A recent blog post by Dick Lipton and Ken Regan at Goedel’s Lost Letter (“Does logic apply to hearings?”) inspired me to write the post you are about to read. In brief, when the Director of the National Security Agency, Admiral Michael Rogers (pictured below), testified before the Senate Intelligence Committee a couple of days ago (7 June 2016), among other things, Admiral Rogers said: “I have never been directed to do anything that I believe to be illegal, immoral, unethical, or inappropriate.” Although one can debate the constitutionality of NSA’s bulk collection of phone records (remember Jewel v. NSA?), here we shall focus on the morality/ethics of NSA’s data collection methods. (Like Adm. Rogers, we will use the terms “morality” and “ethics” interchangeably in this post.) Adm. Rogers’s blanket statement that he has never been told by his superiors (i.e. presidents Obama and Trump) to do anything morally wrong sounds good, but the problem with Admiral Rogers’s blanket denial is that, during the course of his testimony, he never discloses what theory of ethics he subscribes to. In short, what conception of morality steers his moral compass?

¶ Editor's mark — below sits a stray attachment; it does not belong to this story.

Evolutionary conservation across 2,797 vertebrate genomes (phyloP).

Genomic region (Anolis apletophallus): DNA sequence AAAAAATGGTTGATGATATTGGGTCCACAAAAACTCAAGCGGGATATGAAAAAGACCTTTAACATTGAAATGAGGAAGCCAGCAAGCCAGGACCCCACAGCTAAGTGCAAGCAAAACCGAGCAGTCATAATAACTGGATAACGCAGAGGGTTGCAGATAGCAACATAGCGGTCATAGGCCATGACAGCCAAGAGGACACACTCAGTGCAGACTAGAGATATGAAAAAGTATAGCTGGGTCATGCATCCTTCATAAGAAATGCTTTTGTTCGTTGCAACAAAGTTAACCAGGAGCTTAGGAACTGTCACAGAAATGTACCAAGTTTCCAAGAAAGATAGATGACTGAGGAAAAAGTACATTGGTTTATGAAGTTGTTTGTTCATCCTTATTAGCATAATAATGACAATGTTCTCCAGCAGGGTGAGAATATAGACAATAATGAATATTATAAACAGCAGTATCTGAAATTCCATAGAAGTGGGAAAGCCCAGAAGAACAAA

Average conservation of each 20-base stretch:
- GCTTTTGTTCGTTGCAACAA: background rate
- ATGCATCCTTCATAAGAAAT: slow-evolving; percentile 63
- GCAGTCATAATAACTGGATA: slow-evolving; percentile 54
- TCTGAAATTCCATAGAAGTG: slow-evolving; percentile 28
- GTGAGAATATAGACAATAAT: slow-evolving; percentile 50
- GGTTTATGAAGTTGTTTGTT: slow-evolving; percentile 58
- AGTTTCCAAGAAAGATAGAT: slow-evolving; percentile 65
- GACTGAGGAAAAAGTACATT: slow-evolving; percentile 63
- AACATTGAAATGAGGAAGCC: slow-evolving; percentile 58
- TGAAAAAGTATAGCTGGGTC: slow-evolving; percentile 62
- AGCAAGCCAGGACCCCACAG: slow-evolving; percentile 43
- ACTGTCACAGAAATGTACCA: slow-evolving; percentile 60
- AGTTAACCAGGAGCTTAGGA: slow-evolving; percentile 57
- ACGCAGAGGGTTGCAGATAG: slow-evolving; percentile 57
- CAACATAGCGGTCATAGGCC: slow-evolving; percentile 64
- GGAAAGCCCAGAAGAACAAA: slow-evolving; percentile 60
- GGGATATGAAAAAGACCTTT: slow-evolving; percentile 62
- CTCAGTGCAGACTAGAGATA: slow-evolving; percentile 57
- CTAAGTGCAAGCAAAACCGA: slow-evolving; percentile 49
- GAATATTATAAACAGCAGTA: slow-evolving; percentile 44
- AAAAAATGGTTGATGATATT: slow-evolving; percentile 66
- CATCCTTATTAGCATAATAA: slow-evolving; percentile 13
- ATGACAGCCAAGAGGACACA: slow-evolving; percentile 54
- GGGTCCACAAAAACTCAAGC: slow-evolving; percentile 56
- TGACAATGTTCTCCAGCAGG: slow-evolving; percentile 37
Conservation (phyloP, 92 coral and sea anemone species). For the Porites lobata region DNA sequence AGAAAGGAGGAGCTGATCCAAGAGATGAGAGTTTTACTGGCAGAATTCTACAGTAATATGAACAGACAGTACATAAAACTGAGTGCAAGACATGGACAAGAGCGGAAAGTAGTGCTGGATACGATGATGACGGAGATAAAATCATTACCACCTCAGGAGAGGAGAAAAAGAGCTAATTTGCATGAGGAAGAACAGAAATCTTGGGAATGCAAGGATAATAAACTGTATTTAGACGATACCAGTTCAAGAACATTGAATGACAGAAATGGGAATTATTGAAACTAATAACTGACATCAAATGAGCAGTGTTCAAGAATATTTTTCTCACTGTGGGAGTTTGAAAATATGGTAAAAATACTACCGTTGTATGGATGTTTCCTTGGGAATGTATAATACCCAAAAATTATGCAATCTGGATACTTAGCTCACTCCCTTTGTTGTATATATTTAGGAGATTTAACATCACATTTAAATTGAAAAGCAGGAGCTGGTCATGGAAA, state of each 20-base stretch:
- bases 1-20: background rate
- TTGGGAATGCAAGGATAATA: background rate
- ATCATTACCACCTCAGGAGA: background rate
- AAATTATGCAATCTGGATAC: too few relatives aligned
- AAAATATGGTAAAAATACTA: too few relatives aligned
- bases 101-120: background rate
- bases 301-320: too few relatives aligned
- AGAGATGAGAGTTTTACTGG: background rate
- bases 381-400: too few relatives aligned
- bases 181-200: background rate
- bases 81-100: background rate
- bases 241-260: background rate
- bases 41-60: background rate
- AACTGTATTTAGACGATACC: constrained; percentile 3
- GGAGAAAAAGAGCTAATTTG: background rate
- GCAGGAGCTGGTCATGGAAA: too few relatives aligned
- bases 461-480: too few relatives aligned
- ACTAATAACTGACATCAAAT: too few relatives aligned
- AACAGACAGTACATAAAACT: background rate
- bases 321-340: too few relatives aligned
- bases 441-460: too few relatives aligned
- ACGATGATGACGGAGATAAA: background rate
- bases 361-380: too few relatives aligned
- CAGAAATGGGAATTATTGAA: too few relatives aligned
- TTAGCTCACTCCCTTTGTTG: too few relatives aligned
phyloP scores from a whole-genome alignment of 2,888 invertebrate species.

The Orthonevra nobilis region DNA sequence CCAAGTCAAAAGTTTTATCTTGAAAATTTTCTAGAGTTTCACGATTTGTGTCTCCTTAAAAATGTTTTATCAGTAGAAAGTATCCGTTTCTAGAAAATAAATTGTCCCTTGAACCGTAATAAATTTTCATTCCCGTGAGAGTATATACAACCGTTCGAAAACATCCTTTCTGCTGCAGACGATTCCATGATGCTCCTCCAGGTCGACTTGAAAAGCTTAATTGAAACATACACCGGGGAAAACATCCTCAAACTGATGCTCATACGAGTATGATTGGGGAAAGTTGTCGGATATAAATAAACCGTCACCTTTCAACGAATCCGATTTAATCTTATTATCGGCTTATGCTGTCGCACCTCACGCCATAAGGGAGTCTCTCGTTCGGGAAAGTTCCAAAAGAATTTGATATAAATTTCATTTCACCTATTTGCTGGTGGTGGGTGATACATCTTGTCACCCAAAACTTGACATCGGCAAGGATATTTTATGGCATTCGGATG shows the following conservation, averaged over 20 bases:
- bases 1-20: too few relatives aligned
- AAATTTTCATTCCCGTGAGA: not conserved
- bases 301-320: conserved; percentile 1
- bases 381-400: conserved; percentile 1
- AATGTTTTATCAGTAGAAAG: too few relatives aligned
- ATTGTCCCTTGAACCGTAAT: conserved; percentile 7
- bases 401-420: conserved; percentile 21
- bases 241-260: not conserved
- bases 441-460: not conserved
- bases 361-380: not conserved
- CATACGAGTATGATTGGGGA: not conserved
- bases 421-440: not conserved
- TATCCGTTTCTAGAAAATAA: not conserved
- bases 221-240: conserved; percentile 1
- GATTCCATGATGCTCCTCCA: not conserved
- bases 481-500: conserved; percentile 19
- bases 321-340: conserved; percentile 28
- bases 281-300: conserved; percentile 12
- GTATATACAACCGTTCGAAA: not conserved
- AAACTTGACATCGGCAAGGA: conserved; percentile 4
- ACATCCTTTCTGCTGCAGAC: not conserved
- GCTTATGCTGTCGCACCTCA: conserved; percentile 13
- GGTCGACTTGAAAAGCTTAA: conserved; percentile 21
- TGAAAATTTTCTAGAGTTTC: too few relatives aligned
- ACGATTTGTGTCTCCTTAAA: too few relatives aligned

Consider, for example, two of the most influential theories of moral philosophy: Humean versus Kantian ethics. If you are a Humean, i.e. a moral consequentialist, then you would most likely conclude that the NSA’s bulk data collection methods are indeed moral and ethical. Why? Because for a pragmatic consequentialist, the ends (protecting the homeland) generally justify the means (bulk collection of metadata). By constrast, if you are a Kantian, i.e. if you subscribe to some form of duty-based ethics, you would most likely find the NSA’s bulk collection methods to be morally wrong, a flagrant breach of individual autonomy and human dignity. As a result, since these two competing conceptions of morality can generate conflicting conclusions about whether a specific surveillance policy or course of action is right or wrong, at a minimum we need to know whether Adm. Rogers is a Humean or a Kantian before we can even attempt to assess the truth–or logic–of his testimony.